Payment reconciliation is a vital component of business bookkeeping. By matching your internal and external records, you can spot errors that might require further investigation and gain useful insights into the financial health of your business.
Payment reconciliation reports allow you to quickly compare these records for different types of reconciliation, empowering you to act with confidence.
In this article, we explore the function of reconciliation in payments, explain how payment reconciliation works and why it’s so important, and look at different types of reconciliation.
What is a reconciliation report in payments?
Payment reconciliation is an essential part of a businesses’ accounting process. It ensures that your own internal payment records match the transactions listed in statements from your banks and credit card companies.
A payment reconciliation report is simply a function you can use within your accounting software to display the data you need to cross-reference internal and external records.
If there are discrepancies between the internal and external payment reports, your accountant or bookkeeper can investigate why this might be. While discrepancies are unusual, and mostly harmless, it’s important to ensure your records are accurate and up to date. Doing so can help you to avoid balance sheet errors that could cause issues further down the line, as well as to spot evidence of fraud and chase late payments.
How does payment reconciliation work?
The payment reconciliation process involves three key steps:
Internal Recording - you record all transactions in your accounting software, including payments, receipts, invoices, and bills. You should get into the habit of maintaining all your records digitally, even if you initially receive something in a physical format, as this will make reconciliation much easier and reduce the risk of manual error
External Recording - at the same time, your bank will capture these transactions as they are processed and record essential details such as the payer, payee, amount, date, and payment method. All this information is made available to you in your bank statements
Reconciliation - the final step is to cross-check your internal records with the external bank statement to ensure that the total funds you’ve recorded as incoming and outgoing in one are exactly the same as those recorded in the other
Types of payment reconciliation
As the number of payment methods available to businesses and consumers increases, so does the number of ways to reconcile payments.
Here are the main types of payment reconciliation:
Bank reconciliation - bank reconciliation involves double checking the flow of money into and out of your bank accounts, as recorded on your bank statements, against your own internal records. You should make sure to factor any bank fees into your checks as, otherwise, these deductions could falsely give the impression that your records don’t match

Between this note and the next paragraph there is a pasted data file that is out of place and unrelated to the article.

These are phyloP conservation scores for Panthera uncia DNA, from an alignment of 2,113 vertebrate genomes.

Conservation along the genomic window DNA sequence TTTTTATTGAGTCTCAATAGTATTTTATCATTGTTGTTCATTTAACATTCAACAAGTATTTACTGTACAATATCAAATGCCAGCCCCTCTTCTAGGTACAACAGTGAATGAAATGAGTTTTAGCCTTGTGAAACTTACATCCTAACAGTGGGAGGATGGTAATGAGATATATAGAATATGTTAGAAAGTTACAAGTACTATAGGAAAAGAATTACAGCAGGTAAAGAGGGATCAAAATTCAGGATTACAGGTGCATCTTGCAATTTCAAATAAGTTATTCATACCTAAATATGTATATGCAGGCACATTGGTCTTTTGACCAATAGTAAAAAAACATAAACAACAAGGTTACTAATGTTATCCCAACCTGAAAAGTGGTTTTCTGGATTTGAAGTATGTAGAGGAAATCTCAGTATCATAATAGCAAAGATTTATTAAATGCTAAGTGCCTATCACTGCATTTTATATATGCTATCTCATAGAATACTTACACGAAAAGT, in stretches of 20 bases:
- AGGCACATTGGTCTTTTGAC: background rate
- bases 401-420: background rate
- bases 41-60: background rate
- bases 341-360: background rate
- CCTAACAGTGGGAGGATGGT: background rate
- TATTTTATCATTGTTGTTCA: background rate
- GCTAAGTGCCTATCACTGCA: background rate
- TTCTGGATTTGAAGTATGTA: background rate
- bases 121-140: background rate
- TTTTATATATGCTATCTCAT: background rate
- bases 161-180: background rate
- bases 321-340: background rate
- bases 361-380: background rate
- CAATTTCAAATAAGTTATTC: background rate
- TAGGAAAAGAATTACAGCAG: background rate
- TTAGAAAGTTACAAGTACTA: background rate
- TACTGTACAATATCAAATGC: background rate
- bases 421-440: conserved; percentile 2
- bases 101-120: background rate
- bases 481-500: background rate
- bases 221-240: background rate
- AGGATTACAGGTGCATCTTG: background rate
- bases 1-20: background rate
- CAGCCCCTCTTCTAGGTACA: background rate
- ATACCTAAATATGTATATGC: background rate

Credit card reconciliation - this involves reconciling the transactions that appear on your monthly credit card statement with your internal ledger to ensure that they match
Debit card reconciliation - debit card reconciliation checks that the amounts debited from bank accounts are equal to the amounts you’ve recorded for debit card transactions
Digital wallet reconciliation - the equivalent payment reconciliation process but specifically checking that your internal record of digital wallet payments matches those recorded on your bank statements
Real-time automatic payment reconciliation - this process allows businesses to automate the task of payment reconciliation, which reduces costs, admin, and the risk of manual data entry error
Why is it important to have a payment reconciliation report?
Whatever the frequency of your checks, a payment reconciliation report is important for a number of reasons:
Spot errors - accurate records are the foundation of so many other good business practices, including being responsive to substantial changes to your cash flow, making informed decisions, and demonstrating solvency to potential lenders or investors. Payment reconciliation reports help you maintain accurate records so that you can act confidently in other aspects of your business
Understand the financial health of your business - by providing an accurate record of incomings and outgoings, payment reconciliation reports can give you a snapshot of the financial health of your business
Spot fraud - a discrepancy in your reconciliation could indicate a fraudulent transaction. For example, if you can see a payment in your bank statement that you don’t recognize and haven’t recorded in your own internal report, you can take action to secure your systems and guard against future attacks
Chase late payments - a discrepancy could also signal that a client is late settling an invoice. Reconciling payments regularly enables you to keep on top of all your invoices and ensure they’re all paid on time, which can help to maintain a healthy cashflow
Does Checkout.com provide reconciliation reports?
Yes, with Checkout.com you have access to a wealth of financial data and reporting that you can use for reconciliation.
Our granular reporting function enables you to combine different reports for multiple types of reconciliation, giving you unparalleled insight into your business.
You can understand the exact payout amounts settled to you from Checkout.com, reconcile between specific payout amounts with financial actions, and even reconcile specific fee categories.
With Checkout.com reconciliation reports, you can be sure that you’ve been settled in the correct amounts and make big business decisions with confidence.
The below video shows you how to find and reconcile your invoices in the in the Checkout.com dashboard.